In conventual cathedrals, where the bishop occupied the place of the abbot, the functions usually devolving on the superior of the monastery were performed by a prior.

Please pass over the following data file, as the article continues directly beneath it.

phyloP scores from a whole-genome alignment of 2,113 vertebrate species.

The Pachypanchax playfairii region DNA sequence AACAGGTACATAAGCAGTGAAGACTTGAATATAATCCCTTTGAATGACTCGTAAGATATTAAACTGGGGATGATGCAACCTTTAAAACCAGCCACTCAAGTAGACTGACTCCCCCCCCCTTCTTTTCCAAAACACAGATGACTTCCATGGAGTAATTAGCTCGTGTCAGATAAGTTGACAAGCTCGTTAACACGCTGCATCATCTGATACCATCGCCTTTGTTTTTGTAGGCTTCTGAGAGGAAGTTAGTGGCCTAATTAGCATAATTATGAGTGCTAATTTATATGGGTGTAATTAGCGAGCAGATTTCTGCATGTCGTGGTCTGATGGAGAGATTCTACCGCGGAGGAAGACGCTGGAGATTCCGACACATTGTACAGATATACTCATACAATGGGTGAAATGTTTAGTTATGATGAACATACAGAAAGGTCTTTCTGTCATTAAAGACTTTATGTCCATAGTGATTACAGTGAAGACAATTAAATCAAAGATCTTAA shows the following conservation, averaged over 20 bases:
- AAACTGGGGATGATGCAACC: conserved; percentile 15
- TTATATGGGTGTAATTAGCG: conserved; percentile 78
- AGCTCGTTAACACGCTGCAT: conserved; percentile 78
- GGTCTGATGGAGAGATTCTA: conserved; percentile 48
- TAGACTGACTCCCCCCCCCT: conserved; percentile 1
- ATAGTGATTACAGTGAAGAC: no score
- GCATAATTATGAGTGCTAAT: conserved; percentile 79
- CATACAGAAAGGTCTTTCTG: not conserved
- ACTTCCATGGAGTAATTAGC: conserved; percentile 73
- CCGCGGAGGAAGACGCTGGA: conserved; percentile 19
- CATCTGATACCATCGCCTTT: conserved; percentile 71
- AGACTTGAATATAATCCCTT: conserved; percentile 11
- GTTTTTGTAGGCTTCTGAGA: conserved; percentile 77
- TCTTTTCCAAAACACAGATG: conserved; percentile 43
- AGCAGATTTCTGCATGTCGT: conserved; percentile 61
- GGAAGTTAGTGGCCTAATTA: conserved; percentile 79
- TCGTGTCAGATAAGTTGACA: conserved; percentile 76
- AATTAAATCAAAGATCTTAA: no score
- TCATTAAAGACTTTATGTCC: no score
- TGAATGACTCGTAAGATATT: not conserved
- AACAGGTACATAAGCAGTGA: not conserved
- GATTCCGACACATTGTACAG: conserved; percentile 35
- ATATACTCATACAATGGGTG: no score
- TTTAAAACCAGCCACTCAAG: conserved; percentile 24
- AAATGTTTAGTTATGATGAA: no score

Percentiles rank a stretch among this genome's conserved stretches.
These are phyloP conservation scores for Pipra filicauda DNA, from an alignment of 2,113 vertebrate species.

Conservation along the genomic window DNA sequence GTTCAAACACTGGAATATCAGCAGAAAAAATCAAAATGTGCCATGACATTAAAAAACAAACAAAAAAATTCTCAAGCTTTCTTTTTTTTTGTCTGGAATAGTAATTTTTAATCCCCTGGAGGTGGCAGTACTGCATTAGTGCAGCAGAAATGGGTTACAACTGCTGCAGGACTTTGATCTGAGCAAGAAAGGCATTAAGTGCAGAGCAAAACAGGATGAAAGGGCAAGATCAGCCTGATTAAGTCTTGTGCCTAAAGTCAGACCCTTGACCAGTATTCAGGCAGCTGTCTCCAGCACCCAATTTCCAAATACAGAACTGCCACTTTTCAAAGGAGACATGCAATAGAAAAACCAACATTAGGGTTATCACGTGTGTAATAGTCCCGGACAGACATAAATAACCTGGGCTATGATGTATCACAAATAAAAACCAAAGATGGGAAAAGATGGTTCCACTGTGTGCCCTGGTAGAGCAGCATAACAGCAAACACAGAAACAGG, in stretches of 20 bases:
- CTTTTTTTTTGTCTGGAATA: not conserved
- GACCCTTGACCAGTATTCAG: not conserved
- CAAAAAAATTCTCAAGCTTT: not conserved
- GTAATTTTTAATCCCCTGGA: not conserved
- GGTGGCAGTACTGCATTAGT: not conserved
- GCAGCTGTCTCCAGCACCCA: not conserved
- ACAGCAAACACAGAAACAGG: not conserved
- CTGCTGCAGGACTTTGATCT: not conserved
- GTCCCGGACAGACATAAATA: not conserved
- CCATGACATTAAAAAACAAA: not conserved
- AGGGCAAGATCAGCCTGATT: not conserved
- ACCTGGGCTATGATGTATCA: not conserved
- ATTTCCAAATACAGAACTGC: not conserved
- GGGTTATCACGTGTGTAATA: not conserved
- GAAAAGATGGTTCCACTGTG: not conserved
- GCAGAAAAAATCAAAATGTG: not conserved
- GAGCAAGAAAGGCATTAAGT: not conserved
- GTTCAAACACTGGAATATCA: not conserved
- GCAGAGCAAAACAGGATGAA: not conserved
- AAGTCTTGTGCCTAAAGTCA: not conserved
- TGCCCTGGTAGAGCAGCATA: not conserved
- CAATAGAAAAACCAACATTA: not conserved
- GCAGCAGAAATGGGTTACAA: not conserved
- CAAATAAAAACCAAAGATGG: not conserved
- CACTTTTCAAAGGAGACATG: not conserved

The title abbé (Ital. abbate), as commonly used in the Catholic church on the European continent, is the equivalent of the English “Father,” being loosely applied to all who have received the tonsure. This use of the title is said to have originated in the right conceded to the king of France, by the concordat between Pope Leo X. and Francis I. (1516), to appoint abbés commendataires to most of the abbeys in France. The expectation of obtaining these sinecures drew young men towards the church in considerable numbers, and the class of abbés so formed—abbés de cour they were sometimes called, and sometimes (ironically) abbés de Sainte espérance, abbés of St Hope—came to hold a recognized position. The connexion many of them had with the church was of the slenderest kind, consisting mainly in adopting the name of abbé, after a remarkably moderate course of theological study, practising celibacy and wearing a distinctive dress—a short dark-violet coat with narrow collar. Being men of presumed learning and undoubted leisure, many of the class found admission to the houses of the French nobility as tutors or advisers. Nearly every great family had its abbé. The class did not survive the Revolution; but the courtesy title of abbé, having long lost all connexion in people’s minds with any special ecclesiastical function, remained as a convenient general term applicable to any clergyman.